With its gleaming marble demonstration counter, wooden cabinets topped with carved grapevines, and overhead televisions, the teaching kitchen at Nothing To It! Culinary Center would look perfectly at home on a film set. Instead, it sets the stage for the school’s master chefs to share the secrets to baking a flaky, golden pie crust or simmering a fragrant Moroccan stew with more than 500 students each month. Under the helm of Culinary Director, Chef Lara Ritchie, a graduate of New England Culinary Institute in Essex, Vermont, expert gourmands constantly add new hands-on and demonstration classes to their already encyclopedic schedule. Budding Boyardees hoping for a comprehensive approach can take the eight-level techniques series, which starts with knife skills and finishes with advanced techniques such as rendering an emulsified aioli or soft-boiling an egg with telekinesis. Pupils interested in more specific, contained lessons join hot-topic sessions, which delve into gluten-free cooking or sausage making, or international classes that explore Lebanese cuisine’s spices or Spain’s rustic charcoal-fired meats. Over the holidays, the 6,000-square-foot center fills with apprentices who learn to craft seasonal edibles such as truffles or gingerbread houses.
Nothing To It! also feeds visitors feasts they don’t have to cook. Its Napa Valley–style Gourmet Deli layers sandwiches with lavish ingredients such as imported cambozola-cheese pesto and flavors salads with creamy curried-mango chutney.
Ms. Butterbeans' is an after school program and cooking school for kids ages 7-17 in Marin County, California. The school is focused on important life skills such as gardening, cooking and social skills. We also offer private classes & parties and open classes at Whole Foods Markets in Napa and Sacramento.
After growing up in the Basilicata region of southern Italy and training in fine Florentine restaurants, Sergio Mirabelli exported his culinary talents to America. A year later, in 1995, he and his wife, Francesca, opened their first eatery on Oakland's restaurant row. Sergio's Steak and Seafood is the Mirabelli family's latest dining establishment?another outlet for the traditional cuisine of Sergio?s childhood. ?My family were hunters and we know how to cook game," Mirabelli told Art Garcia of the Folsom Telegraph. He and his Sicilian chef prove this daily by crafting specials built around wild game and fresh seafood in addition to housemade pasta and sauces.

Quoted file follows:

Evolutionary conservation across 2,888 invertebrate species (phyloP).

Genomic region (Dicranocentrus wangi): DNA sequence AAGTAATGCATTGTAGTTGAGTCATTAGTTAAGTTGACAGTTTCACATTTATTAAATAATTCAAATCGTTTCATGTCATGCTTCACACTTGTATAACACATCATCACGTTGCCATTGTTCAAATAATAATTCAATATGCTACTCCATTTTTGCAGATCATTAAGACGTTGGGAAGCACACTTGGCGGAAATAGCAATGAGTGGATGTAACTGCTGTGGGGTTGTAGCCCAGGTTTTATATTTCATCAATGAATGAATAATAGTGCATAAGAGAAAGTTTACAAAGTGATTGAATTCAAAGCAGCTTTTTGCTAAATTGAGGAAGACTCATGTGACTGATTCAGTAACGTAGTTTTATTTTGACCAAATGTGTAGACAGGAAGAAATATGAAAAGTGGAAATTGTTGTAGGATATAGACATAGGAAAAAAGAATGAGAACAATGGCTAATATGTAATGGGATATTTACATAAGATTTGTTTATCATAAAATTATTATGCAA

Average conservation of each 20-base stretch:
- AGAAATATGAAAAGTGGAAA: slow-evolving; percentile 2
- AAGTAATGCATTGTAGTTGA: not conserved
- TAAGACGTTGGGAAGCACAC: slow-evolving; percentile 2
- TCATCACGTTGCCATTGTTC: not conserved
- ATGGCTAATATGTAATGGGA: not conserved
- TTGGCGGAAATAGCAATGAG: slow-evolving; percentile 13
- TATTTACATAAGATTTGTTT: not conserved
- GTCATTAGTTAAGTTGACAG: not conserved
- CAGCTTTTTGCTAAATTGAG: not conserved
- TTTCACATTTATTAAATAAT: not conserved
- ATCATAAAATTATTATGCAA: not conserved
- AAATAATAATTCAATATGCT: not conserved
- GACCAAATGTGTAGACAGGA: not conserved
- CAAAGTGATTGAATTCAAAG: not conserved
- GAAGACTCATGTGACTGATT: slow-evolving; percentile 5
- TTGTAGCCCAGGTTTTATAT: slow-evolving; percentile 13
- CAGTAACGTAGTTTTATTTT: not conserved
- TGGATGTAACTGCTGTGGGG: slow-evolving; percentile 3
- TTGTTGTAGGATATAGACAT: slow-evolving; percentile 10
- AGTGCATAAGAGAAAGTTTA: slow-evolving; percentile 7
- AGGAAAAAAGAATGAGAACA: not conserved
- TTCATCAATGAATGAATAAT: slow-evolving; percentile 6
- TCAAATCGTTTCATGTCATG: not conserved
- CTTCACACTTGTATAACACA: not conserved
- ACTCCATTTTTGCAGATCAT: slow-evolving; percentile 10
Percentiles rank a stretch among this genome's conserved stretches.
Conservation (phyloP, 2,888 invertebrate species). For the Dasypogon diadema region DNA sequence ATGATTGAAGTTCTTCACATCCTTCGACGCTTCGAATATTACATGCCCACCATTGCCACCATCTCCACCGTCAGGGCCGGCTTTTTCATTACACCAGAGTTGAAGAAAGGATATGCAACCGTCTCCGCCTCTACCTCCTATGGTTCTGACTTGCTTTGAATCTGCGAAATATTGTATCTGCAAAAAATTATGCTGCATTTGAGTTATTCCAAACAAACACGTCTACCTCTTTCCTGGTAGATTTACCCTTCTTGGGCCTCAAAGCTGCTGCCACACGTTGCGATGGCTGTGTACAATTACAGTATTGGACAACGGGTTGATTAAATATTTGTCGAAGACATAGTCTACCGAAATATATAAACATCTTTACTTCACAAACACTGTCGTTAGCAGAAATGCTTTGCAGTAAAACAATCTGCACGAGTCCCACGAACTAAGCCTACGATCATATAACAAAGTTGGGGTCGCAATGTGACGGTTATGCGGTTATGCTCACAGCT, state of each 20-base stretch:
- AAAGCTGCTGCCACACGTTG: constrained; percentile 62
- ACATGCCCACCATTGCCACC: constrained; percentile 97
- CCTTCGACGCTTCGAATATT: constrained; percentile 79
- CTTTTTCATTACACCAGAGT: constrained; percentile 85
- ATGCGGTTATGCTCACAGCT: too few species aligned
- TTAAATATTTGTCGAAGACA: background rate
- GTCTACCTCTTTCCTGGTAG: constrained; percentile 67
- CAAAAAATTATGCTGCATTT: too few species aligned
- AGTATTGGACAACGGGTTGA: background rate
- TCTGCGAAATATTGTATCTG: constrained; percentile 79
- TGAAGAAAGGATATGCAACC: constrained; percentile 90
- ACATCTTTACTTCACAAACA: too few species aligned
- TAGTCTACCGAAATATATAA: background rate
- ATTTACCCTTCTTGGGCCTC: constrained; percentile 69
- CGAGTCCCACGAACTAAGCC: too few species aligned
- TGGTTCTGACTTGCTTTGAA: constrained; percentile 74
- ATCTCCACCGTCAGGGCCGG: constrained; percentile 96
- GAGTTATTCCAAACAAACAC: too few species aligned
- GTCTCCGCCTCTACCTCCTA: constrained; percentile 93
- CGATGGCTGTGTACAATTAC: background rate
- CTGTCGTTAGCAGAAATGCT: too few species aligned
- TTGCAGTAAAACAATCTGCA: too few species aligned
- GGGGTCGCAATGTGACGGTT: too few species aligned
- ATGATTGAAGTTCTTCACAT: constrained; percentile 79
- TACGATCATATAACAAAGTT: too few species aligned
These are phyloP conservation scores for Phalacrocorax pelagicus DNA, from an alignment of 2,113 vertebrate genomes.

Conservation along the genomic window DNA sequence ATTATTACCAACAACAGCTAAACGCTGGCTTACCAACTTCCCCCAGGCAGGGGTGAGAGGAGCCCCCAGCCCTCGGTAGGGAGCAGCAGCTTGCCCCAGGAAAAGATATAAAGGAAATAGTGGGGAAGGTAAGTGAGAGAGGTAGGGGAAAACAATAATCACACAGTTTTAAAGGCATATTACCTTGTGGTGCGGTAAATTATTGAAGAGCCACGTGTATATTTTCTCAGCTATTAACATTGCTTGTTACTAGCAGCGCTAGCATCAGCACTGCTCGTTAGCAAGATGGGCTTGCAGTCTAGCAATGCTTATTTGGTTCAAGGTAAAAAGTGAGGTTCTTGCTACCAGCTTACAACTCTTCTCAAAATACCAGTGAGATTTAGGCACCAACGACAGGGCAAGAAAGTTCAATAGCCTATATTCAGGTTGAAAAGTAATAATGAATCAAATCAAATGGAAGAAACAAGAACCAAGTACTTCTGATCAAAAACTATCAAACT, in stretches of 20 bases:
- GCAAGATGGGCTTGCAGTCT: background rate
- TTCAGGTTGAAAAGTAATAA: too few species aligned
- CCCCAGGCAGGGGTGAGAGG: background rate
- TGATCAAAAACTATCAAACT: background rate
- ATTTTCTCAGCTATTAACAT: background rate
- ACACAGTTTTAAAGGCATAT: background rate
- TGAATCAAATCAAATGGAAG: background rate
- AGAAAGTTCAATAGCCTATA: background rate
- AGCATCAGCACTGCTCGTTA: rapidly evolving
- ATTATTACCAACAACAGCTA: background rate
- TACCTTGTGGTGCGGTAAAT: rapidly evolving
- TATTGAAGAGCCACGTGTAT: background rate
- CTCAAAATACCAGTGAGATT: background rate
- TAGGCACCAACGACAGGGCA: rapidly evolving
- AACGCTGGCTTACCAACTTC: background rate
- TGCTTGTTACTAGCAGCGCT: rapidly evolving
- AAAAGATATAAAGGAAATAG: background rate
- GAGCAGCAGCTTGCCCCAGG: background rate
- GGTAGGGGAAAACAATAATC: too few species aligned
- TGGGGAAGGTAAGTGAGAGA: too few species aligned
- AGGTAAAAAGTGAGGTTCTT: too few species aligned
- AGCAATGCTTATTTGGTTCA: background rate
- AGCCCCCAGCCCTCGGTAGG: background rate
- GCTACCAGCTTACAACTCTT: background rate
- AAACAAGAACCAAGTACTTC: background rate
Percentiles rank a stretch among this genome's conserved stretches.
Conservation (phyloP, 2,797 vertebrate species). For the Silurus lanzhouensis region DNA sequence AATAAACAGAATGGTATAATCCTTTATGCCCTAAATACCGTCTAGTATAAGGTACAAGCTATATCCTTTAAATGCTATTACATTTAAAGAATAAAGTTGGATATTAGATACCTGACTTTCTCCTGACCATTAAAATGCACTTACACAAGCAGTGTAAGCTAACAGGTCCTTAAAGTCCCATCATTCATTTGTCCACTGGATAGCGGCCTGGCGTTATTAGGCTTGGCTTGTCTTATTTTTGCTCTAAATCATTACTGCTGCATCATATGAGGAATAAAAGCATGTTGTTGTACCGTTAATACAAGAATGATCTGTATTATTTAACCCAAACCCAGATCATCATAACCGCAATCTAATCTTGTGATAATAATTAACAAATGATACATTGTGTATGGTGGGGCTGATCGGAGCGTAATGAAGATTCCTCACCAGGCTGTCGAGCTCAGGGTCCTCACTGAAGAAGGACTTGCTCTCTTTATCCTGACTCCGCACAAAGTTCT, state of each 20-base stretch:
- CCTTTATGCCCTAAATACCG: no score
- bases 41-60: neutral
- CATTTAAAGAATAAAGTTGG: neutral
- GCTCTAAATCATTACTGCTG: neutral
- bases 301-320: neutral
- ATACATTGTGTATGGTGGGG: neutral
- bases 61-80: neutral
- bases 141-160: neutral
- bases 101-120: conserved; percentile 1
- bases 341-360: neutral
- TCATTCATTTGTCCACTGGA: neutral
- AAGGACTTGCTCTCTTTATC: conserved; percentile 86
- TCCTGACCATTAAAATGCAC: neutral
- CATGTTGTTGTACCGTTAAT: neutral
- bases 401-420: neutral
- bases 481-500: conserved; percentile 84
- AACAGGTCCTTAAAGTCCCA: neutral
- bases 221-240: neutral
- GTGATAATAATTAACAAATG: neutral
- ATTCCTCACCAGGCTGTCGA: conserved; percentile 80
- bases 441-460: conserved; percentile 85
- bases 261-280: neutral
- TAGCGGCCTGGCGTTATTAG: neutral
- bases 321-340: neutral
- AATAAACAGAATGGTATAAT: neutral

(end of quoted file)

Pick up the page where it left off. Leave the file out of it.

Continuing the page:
Mirabelli and his wife typically roam the restaurant, greeting guests at the door and making people feel at home; Francesca has even started offering cooking classes where students can learn how to bake biscotti. And their gregarious personalities have won over customers and critics alike. The cozy eatery was ranked the No. 1 Folsom restaurant on TripAdvisor, and Mirabelli has appeared several times on CW 31 Good Day Sacramento's Dishin' With Tina. Even Sacramento magazine got in on the action, hailing the restaurant's "generous portions of lusty food" and old-style Italian ambiance, which is created in part by tapestries depicting scenic, Mediterranean-like landscapes, and in part by analysts predicting the fall of the Roman Empire.
Tearing into a perfectly charred, sauce-covered rack of ribs satisfies the stomach, and the knowledge that you made them yourself feeds the soul. Students can do just that in classes held by the nonprofit organization California BBQ Association, which shares all of its proceeds with children’s charities throughout the state. The course catalogue includes beginner and advanced classes led by pit masters such as Ric Gilbert, an inductee to the association’s hall of fame, and Harry Soo, a contestant from the first season of TLC’s BBQ Pitmasters. Fees cover the equipment and food needed to prepare dishes, freeing students from having to stop at a barbecue-sauce river and fill up some water bottles on their way to class.
Inspired by the slow-food movement, the instructors at Community Tap and Table encourage everyone to make food deliberately and from scratch. Their events include techniques for such projects as curing bacon at home, canning and preserving food, and making tea-smoked salmon. Several of their cooking classes include beer pairings, and glasses of craft brew clink together during a foodie book club, punctuating chatter. Customizable private parties bring beer and food into the comfort of clients’ own homes, where they and a few friends enjoy cooking and pairing lessons from staff chefs wielding local ingredients. A portion of Community Tap and Table’s proceeds funnels straight back into funding farm-to-table projects or job-training resources for students.